From: Joel de Guzman (joel_at_[hidden])
Date: 2006-05-02 02:38:59
Andreas Pokorny wrote:
> On Mon, May 01, 2006 at 09:49:52AM -0400, Ronald Garcia <garcia_at_[hidden]> wrote:
>> - What is your evaluation of the design?
> Well done, it is both clean and extensible.
> I do like the separation of metafunctions yielding the result of an
> operation in the dedicated result_of namespace and the runtime functions
> in the plain fusion namespace.
> But I would like to emphasize the laziness of the algorithms. It allowed
> me to store fusions pair types, and a self written compile time only ct_pair,
> which does not have an instance of the second(value) type, in the
> associative map tuple container. Operating on the different pair types
> does not cause any problems. Only trying to dereference an iterator
> pointing on a ct_pair to access the value will cause compile errors.
> By applying a simple filter it is still possible to access all (runtime)
> values of the tuple.
> In the end I was able to store information existing during run and compile time
> and compile time only information inside a fusion tuple.
That's in my TODO list: formalize the "pair" concept. Right now,
the docs mention using fusion::pair, yet as you've mentioned,
fusion::map is not really hardwired to require it. It can use any
"pair" as long as it conforms to the concept (even std::pair[**]
or mpl::pair might do ok (AFAICT, but untested)).
[**] This might be useful because I am now aware of some cases where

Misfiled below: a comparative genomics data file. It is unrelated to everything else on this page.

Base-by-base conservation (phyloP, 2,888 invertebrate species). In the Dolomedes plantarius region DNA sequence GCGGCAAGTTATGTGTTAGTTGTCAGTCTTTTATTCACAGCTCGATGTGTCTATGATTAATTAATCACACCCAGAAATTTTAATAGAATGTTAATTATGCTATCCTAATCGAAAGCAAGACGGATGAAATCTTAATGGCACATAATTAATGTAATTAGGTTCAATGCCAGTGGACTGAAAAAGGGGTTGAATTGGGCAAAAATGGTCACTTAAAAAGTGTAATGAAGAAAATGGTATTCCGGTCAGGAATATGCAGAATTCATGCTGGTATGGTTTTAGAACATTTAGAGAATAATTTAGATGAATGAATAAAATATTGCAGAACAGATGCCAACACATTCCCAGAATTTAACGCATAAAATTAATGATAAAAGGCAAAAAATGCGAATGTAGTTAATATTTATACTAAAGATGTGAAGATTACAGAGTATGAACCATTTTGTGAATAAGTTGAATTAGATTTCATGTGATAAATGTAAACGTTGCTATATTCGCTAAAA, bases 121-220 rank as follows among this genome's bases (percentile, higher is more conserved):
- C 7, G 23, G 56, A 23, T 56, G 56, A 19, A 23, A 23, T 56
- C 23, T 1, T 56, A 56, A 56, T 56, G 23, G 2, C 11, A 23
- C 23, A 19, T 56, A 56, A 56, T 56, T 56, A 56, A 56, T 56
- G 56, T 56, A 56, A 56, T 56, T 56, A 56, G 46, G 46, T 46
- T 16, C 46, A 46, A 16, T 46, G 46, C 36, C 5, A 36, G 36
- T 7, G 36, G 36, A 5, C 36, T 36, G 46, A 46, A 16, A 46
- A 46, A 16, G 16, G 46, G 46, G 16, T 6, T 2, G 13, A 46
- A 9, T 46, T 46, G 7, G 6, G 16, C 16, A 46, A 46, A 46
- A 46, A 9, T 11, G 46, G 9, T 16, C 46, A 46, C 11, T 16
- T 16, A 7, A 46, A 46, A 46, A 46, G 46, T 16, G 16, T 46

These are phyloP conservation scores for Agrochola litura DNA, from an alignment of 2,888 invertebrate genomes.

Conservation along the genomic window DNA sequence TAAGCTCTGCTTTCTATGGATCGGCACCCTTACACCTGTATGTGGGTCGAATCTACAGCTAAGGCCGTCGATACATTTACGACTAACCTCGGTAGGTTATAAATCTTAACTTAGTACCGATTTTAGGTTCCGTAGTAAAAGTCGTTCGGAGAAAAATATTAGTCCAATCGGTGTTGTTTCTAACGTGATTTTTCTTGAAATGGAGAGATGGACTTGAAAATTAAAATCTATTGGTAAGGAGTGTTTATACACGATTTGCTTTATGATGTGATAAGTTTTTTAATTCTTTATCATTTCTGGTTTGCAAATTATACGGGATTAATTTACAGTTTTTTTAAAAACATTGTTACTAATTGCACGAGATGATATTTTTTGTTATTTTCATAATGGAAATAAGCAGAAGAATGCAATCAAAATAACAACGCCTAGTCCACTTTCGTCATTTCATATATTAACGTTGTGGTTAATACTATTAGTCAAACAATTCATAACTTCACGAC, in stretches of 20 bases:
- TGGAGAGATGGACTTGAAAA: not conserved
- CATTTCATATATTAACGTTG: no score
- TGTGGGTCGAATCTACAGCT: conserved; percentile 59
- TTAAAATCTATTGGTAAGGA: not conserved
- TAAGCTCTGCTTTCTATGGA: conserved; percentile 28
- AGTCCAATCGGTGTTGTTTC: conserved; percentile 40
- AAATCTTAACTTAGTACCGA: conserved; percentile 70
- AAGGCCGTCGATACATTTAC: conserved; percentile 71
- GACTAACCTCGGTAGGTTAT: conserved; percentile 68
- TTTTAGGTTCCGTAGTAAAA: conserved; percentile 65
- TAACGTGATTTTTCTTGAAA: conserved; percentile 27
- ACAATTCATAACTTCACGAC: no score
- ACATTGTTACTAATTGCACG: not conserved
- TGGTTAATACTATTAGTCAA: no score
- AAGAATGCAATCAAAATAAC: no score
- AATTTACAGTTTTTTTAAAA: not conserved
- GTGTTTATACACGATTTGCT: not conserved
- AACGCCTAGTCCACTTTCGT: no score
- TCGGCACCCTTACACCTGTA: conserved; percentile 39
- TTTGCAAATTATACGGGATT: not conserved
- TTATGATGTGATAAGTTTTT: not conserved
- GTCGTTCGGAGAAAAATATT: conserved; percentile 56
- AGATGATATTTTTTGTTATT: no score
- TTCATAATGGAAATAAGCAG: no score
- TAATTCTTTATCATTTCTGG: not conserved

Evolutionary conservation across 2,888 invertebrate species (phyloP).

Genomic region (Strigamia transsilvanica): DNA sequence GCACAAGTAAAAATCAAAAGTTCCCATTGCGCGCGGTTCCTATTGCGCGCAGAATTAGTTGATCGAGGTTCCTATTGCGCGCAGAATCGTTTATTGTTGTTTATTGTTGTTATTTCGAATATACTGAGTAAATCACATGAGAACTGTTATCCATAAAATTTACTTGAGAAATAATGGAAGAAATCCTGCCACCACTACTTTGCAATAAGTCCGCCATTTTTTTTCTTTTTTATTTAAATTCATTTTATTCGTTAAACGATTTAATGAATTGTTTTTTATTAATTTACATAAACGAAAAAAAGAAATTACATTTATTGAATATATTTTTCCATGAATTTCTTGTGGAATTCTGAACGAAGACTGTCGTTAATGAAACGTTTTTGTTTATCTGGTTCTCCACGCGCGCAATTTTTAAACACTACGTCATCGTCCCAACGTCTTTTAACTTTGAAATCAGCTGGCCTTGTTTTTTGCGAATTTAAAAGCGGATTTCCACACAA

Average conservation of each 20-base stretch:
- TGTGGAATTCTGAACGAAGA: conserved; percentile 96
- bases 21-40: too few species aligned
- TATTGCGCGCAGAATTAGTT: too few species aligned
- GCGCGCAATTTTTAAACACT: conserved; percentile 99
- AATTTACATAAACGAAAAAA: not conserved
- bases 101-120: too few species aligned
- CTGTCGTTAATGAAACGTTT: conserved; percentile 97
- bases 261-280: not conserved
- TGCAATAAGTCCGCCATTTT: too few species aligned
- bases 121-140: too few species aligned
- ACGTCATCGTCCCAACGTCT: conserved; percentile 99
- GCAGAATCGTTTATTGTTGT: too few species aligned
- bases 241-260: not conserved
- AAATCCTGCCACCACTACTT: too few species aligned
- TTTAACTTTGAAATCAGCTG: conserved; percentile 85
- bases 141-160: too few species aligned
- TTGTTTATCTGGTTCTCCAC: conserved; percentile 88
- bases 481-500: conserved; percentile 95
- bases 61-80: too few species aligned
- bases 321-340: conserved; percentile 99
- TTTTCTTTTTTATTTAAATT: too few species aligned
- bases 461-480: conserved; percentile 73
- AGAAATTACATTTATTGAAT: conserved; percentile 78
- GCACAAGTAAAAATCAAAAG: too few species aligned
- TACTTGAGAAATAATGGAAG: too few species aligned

you need to attach some runtime data to the keys.
>> - What is your evaluation of the implementation?
> The code is clean - readable. I learned using fusion-2 by reading the formerly
> sparse or non existing docs and the source code. It took me some time understanding
> the dispatching system, but right after that everything turned out to be
> clear and obvious.
> I am using fusion from spirits cvs for several months now. In all that
> time I detected only one bug, which got fixed within hours.
>> - What is your evaluation of the documentation?
> The entry pages are fine to read, the reference is complete.
> But I think someone new to type sequences, could need a more detailed
>> - What is your evaluation of the potential usefulness of the library?
> Very useful. In my opinion it is a must-have for boost.
>> - Did you try to use the library? With what compiler?
>> Did you have any problems?
> I currently write a dsl framework using fusion, with a domain specific
> rule system. Fusion maps are used to store node attributes in the expression
> tree. I used different versions of gcc to compile.
> Apart from a gcc linker bug that shows up in a certain version of
> binutils, and with certain locale settings, I had no problems.
> I wonder if there are compiler limitations in symbol name lengths.
>> - How much effort did you put into your evaluation? A glance? A
>> quick reading? In-depth study?
> Nearly an in depth study, since I learned fusion-2 by reading the source
> code. When reading the documentation today I discovered several nice features
> like the vector_tie, allowing something like
> int i; char c; double d;
> vector_tie(i, c, d) = make_vector(1,'a', 5.5);
> which is nearly as cool as:
> int i; char c; double d;
> i,c,d = 1, 'a', 5.5;
That part is taken from the Boost.Tuple docs, for which I should
give proper credit. Right now, there's a simple acknowledgment to
Jaakko, its author. I should mention too that he, and Jeremiah
Willcock were also involved in Fusion coding in its early days
when it started as a TR1 implementation of tuples.
>> - Are you knowledgeable about the problem domain?
> In my opinion fusion-2 should be part of boost.
Thank you very much and thank you for your review.
-- Joel de Guzman http://www.boost-consulting.com http://spirit.sf.net
Boost list run by bdawes at acm.org, gregod at cs.rpi.edu, cpdaniel at pacbell.net, john at johnmaddock.co.uk